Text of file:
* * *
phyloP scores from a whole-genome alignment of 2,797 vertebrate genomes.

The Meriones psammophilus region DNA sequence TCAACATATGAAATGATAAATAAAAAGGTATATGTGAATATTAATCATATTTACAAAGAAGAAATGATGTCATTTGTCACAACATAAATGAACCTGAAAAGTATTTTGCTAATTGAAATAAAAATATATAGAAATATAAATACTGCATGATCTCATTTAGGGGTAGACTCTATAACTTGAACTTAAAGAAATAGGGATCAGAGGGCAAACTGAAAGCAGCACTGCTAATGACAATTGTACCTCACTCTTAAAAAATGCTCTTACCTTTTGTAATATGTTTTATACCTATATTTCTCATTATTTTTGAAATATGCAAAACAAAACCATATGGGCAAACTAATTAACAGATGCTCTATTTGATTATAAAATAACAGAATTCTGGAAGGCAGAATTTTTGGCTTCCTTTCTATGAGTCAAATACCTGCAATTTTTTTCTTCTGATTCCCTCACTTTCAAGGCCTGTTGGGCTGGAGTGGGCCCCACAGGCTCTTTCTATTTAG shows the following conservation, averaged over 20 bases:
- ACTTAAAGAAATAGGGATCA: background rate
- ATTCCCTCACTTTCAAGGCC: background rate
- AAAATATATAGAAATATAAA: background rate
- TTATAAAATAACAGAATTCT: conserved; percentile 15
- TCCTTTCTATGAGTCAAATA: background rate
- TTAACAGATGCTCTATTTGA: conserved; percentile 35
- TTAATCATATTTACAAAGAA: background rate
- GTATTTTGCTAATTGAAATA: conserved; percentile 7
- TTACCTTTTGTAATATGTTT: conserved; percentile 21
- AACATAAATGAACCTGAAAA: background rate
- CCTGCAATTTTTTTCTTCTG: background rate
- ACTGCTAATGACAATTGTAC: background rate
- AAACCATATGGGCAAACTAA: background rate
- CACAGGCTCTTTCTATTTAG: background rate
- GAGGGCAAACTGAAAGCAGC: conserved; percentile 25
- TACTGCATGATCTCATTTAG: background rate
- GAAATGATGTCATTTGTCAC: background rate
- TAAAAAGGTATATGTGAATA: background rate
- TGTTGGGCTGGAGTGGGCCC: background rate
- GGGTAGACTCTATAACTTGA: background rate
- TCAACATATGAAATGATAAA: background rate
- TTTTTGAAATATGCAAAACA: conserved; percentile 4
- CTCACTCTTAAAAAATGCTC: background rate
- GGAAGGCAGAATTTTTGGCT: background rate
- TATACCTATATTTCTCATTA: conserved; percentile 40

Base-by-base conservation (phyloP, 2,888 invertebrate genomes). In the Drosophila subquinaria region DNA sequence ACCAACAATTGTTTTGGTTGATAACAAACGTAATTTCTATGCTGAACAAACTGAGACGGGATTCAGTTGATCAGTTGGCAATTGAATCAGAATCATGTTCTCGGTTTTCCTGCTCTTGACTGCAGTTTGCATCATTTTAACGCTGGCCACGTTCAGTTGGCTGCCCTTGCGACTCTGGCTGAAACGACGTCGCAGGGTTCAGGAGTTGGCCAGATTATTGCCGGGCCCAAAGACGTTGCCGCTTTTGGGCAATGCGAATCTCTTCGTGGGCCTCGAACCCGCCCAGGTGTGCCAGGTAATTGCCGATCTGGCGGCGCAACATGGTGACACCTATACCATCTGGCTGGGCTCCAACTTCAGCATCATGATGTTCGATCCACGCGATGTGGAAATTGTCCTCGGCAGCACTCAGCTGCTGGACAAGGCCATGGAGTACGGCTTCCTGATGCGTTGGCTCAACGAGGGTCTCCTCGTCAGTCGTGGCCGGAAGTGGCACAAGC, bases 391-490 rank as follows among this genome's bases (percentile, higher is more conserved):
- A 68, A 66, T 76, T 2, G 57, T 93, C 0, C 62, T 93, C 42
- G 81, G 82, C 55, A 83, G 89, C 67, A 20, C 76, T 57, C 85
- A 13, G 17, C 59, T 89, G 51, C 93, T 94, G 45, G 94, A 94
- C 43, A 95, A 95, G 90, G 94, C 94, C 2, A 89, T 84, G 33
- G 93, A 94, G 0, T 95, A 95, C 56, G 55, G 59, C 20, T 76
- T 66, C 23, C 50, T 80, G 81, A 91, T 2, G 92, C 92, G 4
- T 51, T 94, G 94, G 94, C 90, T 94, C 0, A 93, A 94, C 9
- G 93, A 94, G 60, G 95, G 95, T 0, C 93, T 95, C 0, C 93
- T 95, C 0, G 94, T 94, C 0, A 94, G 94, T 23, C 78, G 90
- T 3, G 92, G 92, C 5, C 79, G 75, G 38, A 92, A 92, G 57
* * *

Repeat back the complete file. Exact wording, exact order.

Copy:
phyloP scores from a whole-genome alignment of 2,797 vertebrate genomes.

The Meriones psammophilus region DNA sequence TCAACATATGAAATGATAAATAAAAAGGTATATGTGAATATTAATCATATTTACAAAGAAGAAATGATGTCATTTGTCACAACATAAATGAACCTGAAAAGTATTTTGCTAATTGAAATAAAAATATATAGAAATATAAATACTGCATGATCTCATTTAGGGGTAGACTCTATAACTTGAACTTAAAGAAATAGGGATCAGAGGGCAAACTGAAAGCAGCACTGCTAATGACAATTGTACCTCACTCTTAAAAAATGCTCTTACCTTTTGTAATATGTTTTATACCTATATTTCTCATTATTTTTGAAATATGCAAAACAAAACCATATGGGCAAACTAATTAACAGATGCTCTATTTGATTATAAAATAACAGAATTCTGGAAGGCAGAATTTTTGGCTTCCTTTCTATGAGTCAAATACCTGCAATTTTTTTCTTCTGATTCCCTCACTTTCAAGGCCTGTTGGGCTGGAGTGGGCCCCACAGGCTCTTTCTATTTAG shows the following conservation, averaged over 20 bases:
- ACTTAAAGAAATAGGGATCA: background rate
- ATTCCCTCACTTTCAAGGCC: background rate
- AAAATATATAGAAATATAAA: background rate
- TTATAAAATAACAGAATTCT: conserved; percentile 15
- TCCTTTCTATGAGTCAAATA: background rate
- TTAACAGATGCTCTATTTGA: conserved; percentile 35
- TTAATCATATTTACAAAGAA: background rate
- GTATTTTGCTAATTGAAATA: conserved; percentile 7
- TTACCTTTTGTAATATGTTT: conserved; percentile 21
- AACATAAATGAACCTGAAAA: background rate
- CCTGCAATTTTTTTCTTCTG: background rate
- ACTGCTAATGACAATTGTAC: background rate
- AAACCATATGGGCAAACTAA: background rate
- CACAGGCTCTTTCTATTTAG: background rate
- GAGGGCAAACTGAAAGCAGC: conserved; percentile 25
- TACTGCATGATCTCATTTAG: background rate
- GAAATGATGTCATTTGTCAC: background rate
- TAAAAAGGTATATGTGAATA: background rate
- TGTTGGGCTGGAGTGGGCCC: background rate
- GGGTAGACTCTATAACTTGA: background rate
- TCAACATATGAAATGATAAA: background rate
- TTTTTGAAATATGCAAAACA: conserved; percentile 4
- CTCACTCTTAAAAAATGCTC: background rate
- GGAAGGCAGAATTTTTGGCT: background rate
- TATACCTATATTTCTCATTA: conserved; percentile 40

Base-by-base conservation (phyloP, 2,888 invertebrate genomes). In the Drosophila subquinaria region DNA sequence ACCAACAATTGTTTTGGTTGATAACAAACGTAATTTCTATGCTGAACAAACTGAGACGGGATTCAGTTGATCAGTTGGCAATTGAATCAGAATCATGTTCTCGGTTTTCCTGCTCTTGACTGCAGTTTGCATCATTTTAACGCTGGCCACGTTCAGTTGGCTGCCCTTGCGACTCTGGCTGAAACGACGTCGCAGGGTTCAGGAGTTGGCCAGATTATTGCCGGGCCCAAAGACGTTGCCGCTTTTGGGCAATGCGAATCTCTTCGTGGGCCTCGAACCCGCCCAGGTGTGCCAGGTAATTGCCGATCTGGCGGCGCAACATGGTGACACCTATACCATCTGGCTGGGCTCCAACTTCAGCATCATGATGTTCGATCCACGCGATGTGGAAATTGTCCTCGGCAGCACTCAGCTGCTGGACAAGGCCATGGAGTACGGCTTCCTGATGCGTTGGCTCAACGAGGGTCTCCTCGTCAGTCGTGGCCGGAAGTGGCACAAGC, bases 391-490 rank as follows among this genome's bases (percentile, higher is more conserved):
- A 68, A 66, T 76, T 2, G 57, T 93, C 0, C 62, T 93, C 42
- G 81, G 82, C 55, A 83, G 89, C 67, A 20, C 76, T 57, C 85
- A 13, G 17, C 59, T 89, G 51, C 93, T 94, G 45, G 94, A 94
- C 43, A 95, A 95, G 90, G 94, C 94, C 2, A 89, T 84, G 33
- G 93, A 94, G 0, T 95, A 95, C 56, G 55, G 59, C 20, T 76
- T 66, C 23, C 50, T 80, G 81, A 91, T 2, G 92, C 92, G 4
- T 51, T 94, G 94, G 94, C 90, T 94, C 0, A 93, A 94, C 9
- G 93, A 94, G 60, G 95, G 95, T 0, C 93, T 95, C 0, C 93
- T 95, C 0, G 94, T 94, C 0, A 94, G 94, T 23, C 78, G 90
- T 3, G 92, G 92, C 5, C 79, G 75, G 38, A 92, A 92, G 57